This isn’t like driving a car on the highway — you’re in a violent race car doing up to 3 or 4 Gs on corners. It can be up to 120 degrees in the car, and you can be in there for up to three hours. We run all sorts of monitors and sensors on us in the race cars and on our body. We sweat out between 3 and 5 pounds per hour, and your heart rate can be up to 180 beats per minute while driving. And the g-forces create muscular stress as well. But Dr. Ferguson is the master of figuring out exactly what we need to improve and how.

David Ferguson:

They’re going to be exposed to 3 to 5 Gs, depending on the car. They have to wear a fire suit, which will cause a lot of sweat loss in an already hot car. It will be intense, like running a marathon in July in a winter ski suit while wrestling an Olympic champion. And then they’re going to have to contract muscle to hold themselves in the car, but also turn the wheel and press the brake pedal. Depending on the car, that could be 75 pounds of force on the brake pedal. It could be 25 pounds of force on the steering wheel. Their body needs to be able to do that repeatedly, 12 to 14 times a lap for two to four hours. Each race they burn an average of 2,000 calories. It’s quite physically demanding, and they need to be strong and fit enough to handle that.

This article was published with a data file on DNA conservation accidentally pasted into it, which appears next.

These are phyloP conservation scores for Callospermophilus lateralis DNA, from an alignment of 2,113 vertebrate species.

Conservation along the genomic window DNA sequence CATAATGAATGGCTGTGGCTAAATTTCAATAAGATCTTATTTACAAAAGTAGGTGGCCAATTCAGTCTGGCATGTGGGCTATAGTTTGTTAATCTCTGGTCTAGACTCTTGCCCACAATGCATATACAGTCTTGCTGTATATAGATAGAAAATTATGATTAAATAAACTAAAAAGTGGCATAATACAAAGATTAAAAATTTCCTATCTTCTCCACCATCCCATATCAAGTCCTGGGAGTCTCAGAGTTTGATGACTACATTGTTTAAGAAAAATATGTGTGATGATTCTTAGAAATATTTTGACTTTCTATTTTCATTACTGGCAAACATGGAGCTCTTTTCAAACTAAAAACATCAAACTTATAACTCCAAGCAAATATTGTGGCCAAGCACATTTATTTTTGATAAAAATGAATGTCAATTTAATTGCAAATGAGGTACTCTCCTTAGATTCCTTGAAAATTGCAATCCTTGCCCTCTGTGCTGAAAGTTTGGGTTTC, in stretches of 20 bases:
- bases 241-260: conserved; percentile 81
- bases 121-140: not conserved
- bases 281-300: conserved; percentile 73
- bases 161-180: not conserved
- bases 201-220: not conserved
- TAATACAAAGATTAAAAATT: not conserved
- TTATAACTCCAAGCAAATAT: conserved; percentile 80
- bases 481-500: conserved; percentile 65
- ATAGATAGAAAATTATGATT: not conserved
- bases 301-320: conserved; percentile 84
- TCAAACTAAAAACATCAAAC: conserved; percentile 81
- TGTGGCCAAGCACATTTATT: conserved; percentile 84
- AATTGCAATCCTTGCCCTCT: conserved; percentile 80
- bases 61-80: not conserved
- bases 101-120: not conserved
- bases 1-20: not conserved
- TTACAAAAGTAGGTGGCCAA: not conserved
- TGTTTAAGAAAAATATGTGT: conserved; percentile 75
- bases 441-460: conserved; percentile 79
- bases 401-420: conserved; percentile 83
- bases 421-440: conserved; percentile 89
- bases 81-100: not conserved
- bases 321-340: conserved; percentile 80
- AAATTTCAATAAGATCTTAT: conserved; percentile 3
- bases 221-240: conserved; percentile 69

Dr. David Ferguson and Jordan Taylor in the Ferguson Lab
Dr. David Ferguson and Jordan Taylor in the Ferguson Lab. Michigan State University.

To help drivers during the race we have designed bespoke nutrition programs for each driver to give the appropriate number of calories and macronutrients. We are currently working to optimize carbohydrate consumption during each stint to prevent fatigue and optimize performance.

Ricky Taylor:

We don’t have power brake assist, so the brake pedal is very heavy and even more so with the g-forces. You work unique muscle groups in your neck, core and lower body. Dr. Ferguson has nailed down those muscle groups and teaches us what to work on if we’re struggling with something.